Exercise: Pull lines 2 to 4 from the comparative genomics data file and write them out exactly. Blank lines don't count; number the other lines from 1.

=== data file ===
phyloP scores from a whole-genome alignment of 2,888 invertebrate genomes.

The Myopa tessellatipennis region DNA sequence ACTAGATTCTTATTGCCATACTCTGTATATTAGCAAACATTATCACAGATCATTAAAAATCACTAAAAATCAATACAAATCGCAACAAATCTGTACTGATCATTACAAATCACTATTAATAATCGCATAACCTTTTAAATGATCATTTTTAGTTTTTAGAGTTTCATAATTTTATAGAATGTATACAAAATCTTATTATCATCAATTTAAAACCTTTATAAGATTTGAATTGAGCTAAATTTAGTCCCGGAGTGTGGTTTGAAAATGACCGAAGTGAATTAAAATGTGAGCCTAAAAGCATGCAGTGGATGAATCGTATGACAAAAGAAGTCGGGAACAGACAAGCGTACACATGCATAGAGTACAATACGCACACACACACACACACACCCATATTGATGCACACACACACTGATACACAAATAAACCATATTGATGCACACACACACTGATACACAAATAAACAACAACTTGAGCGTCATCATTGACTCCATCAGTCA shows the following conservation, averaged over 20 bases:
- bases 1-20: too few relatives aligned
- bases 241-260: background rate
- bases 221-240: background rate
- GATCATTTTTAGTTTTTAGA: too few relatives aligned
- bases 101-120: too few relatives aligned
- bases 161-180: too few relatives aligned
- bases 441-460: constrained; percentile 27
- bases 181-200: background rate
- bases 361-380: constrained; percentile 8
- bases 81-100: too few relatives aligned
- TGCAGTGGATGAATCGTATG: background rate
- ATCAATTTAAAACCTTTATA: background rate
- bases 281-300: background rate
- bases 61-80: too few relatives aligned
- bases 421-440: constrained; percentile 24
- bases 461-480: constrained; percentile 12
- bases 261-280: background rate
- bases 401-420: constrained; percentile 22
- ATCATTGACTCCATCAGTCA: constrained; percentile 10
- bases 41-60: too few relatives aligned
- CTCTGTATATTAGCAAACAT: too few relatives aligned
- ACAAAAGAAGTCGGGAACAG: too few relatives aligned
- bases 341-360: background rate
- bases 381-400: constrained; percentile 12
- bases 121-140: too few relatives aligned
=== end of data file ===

The Myopa tessellatipennis region DNA sequence ACTAGATTCTTATTGCCATACTCTGTATATTAGCAAACATTATCACAGATCATTAAAAATCACTAAAAATCAATACAAATCGCAACAAATCTGTACTGATCATTACAAATCACTATTAATAATCGCATAACCTTTTAAATGATCATTTTTAGTTTTTAGAGTTTCATAATTTTATAGAATGTATACAAAATCTTATTATCATCAATTTAAAACCTTTATAAGATTTGAATTGAGCTAAATTTAGTCCCGGAGTGTGGTTTGAAAATGACCGAAGTGAATTAAAATGTGAGCCTAAAAGCATGCAGTGGATGAATCGTATGACAAAAGAAGTCGGGAACAGACAAGCGTACACATGCATAGAGTACAATACGCACACACACACACACACACCCATATTGATGCACACACACACTGATACACAAATAAACCATATTGATGCACACACACACTGATACACAAATAAACAACAACTTGAGCGTCATCATTGACTCCATCAGTCA shows the following conservation, averaged over 20 bases:
- bases 1-20: too few relatives aligned
- bases 241-260: background rate